Hood County Texas Genealogical Society

Historical Notes Concerning Hood County Communities, Families and Noteworthy Citizens

Hood County News

Saturday, 18 October 1997

Woman fights Cresson school sale

Don’t sell the Cresson school, Helen Long is begging the Granbury School Board. It’s the focal point of the Cresson community and Cresson can’t afford to lose it, Long says. “The community would be nothing without this building,” she states.
Long points out that the 67-year-old yellow-brick building is used from everything to Cresson’s fall festival to a polling place to a location for weddings, receptions and family reunions.
It’s the site too of Halloween parties and musicals. Every Wednesday is the senior citizen’s lunch. On Oct. 12, 70 people attended the Cresson Homecoming, Long reported.
“Emotionally, they’re really tied up with this building,” Long said of Cresson residents and former Cresson School students.
Cresson School is located on North Crook Street off U.S. Highway 377 East in Cresson.
Cresson’s Fall Festival and auction is today (Saturday) at the Cresson School. The serving of lunch begins at 10:30 a.m., with the auction from 11 a.m. to 1 p.m. There will be music and other entertainment. It’s free and the public is invited.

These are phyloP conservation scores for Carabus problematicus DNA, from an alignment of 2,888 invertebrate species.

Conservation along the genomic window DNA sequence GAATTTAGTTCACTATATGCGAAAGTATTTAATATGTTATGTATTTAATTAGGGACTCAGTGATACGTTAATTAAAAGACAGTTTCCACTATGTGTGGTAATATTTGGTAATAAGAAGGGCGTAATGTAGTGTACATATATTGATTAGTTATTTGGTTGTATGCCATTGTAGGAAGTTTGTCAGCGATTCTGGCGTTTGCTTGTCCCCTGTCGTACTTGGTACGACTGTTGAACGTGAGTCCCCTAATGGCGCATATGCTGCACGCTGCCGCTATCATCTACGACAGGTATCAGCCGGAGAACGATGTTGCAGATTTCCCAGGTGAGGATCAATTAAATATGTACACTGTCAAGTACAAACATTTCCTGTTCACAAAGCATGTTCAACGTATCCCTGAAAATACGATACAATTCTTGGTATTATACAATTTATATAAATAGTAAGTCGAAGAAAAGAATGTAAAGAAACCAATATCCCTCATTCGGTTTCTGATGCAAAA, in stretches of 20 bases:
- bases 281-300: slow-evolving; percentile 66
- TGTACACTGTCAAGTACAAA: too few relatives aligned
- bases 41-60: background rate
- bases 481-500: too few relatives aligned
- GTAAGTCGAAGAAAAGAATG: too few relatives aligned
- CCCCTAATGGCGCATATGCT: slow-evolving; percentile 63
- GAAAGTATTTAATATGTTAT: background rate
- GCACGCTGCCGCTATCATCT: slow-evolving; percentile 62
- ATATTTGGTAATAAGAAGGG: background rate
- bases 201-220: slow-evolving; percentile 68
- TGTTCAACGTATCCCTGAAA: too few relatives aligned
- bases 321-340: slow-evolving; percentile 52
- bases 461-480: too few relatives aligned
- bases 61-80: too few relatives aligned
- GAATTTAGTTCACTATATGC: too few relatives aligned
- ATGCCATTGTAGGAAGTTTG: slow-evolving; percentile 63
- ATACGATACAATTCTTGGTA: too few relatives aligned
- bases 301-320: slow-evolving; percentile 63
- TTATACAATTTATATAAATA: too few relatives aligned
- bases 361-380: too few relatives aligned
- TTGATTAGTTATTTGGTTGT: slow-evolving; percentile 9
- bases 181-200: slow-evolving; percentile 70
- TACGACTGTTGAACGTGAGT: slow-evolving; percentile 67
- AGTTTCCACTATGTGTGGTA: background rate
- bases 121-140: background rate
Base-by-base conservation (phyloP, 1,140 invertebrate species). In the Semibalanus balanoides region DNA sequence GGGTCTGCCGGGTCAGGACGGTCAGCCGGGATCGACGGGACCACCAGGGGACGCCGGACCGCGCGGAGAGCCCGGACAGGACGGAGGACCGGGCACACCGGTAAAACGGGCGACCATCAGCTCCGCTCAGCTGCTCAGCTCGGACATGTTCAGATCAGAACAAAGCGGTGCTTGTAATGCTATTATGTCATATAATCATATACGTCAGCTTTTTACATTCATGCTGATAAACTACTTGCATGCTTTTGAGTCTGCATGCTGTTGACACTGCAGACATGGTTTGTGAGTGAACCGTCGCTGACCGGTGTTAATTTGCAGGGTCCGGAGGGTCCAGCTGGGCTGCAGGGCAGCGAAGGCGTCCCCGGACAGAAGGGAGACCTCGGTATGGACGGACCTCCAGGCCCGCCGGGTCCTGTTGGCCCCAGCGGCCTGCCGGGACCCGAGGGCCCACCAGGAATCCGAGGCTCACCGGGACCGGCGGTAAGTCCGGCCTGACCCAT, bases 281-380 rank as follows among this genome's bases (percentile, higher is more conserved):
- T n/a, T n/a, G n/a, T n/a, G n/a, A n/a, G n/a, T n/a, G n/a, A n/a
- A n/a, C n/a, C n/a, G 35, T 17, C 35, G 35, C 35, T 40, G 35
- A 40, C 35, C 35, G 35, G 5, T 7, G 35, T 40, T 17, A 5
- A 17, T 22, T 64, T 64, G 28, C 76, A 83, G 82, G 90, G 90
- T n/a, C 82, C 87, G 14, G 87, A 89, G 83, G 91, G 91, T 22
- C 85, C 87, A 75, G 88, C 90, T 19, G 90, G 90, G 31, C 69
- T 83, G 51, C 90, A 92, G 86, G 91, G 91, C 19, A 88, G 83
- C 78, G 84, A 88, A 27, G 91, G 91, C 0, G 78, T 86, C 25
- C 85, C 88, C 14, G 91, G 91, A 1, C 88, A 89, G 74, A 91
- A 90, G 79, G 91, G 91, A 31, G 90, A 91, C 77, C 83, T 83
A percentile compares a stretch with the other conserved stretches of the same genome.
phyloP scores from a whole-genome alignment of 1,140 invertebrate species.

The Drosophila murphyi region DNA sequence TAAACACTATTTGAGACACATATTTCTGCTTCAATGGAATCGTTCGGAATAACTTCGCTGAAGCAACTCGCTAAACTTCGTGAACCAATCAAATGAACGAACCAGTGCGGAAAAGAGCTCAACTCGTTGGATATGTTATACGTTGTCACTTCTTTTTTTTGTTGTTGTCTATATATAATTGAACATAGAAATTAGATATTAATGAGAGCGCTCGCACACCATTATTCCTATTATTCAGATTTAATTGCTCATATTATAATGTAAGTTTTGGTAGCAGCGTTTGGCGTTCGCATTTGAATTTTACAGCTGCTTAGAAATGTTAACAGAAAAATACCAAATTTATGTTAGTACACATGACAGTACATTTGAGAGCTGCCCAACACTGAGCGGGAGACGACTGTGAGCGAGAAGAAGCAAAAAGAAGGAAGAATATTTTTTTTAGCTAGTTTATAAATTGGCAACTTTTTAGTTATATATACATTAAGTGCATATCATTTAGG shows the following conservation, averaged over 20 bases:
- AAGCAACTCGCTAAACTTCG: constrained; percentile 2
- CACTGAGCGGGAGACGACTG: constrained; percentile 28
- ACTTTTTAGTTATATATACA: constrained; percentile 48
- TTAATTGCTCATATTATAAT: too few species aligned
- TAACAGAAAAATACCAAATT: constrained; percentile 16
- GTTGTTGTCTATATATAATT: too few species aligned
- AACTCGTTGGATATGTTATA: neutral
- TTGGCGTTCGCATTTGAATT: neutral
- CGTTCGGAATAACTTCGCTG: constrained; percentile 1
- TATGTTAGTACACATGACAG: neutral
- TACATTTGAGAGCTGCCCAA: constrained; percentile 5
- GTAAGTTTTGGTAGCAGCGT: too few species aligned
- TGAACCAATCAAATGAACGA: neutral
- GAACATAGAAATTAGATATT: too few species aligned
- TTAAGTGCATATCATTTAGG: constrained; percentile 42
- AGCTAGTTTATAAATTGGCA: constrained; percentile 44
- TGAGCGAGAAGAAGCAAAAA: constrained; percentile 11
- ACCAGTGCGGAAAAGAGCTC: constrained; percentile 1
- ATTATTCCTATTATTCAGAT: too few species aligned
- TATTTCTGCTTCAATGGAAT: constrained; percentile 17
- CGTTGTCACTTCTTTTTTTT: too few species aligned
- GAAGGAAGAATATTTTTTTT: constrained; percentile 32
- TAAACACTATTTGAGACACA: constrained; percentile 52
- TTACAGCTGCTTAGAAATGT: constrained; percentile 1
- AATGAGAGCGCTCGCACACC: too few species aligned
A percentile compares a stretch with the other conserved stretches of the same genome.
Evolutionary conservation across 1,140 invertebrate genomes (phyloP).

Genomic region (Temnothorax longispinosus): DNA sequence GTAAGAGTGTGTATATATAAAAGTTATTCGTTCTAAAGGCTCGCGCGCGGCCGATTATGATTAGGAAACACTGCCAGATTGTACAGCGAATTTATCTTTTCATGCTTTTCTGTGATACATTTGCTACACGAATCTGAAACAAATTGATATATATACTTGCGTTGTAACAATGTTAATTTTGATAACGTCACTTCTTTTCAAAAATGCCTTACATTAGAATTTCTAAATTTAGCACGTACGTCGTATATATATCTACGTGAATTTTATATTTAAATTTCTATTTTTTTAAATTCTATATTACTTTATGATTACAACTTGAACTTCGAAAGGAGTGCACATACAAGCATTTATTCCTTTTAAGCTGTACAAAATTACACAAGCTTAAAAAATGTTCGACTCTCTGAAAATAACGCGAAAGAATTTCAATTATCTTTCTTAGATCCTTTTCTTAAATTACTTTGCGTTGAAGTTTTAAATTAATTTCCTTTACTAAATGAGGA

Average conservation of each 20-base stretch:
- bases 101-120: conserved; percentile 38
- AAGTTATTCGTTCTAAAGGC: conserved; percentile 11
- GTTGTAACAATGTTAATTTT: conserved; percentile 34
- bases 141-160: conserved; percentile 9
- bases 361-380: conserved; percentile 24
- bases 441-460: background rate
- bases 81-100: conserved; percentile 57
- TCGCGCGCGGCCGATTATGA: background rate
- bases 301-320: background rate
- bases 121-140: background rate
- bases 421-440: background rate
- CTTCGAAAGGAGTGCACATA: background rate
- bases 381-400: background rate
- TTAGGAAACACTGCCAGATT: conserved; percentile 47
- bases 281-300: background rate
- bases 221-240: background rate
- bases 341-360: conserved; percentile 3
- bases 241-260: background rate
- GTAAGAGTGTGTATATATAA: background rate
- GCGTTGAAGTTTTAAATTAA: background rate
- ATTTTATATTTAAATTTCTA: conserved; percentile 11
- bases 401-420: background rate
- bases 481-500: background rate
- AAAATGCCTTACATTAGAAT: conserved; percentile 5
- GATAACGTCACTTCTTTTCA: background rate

Long, 70, said the school board offered the Cresson School for sale in July after the Cresson Community Organization forgot to renew its lease of the building two years ago. “It skipped by,” Long said of the lease renewal. The organization was required to renew the 99-year lease every five years, she stated. “That’s no reason to believe we’re not interested in keeping it going. Now they (school officials) seem to think they have the right to turn around and sell this building.”
Long says there has already been interest from local companies in buying the property. If the building’s sold, she fears the historic school will be torn down.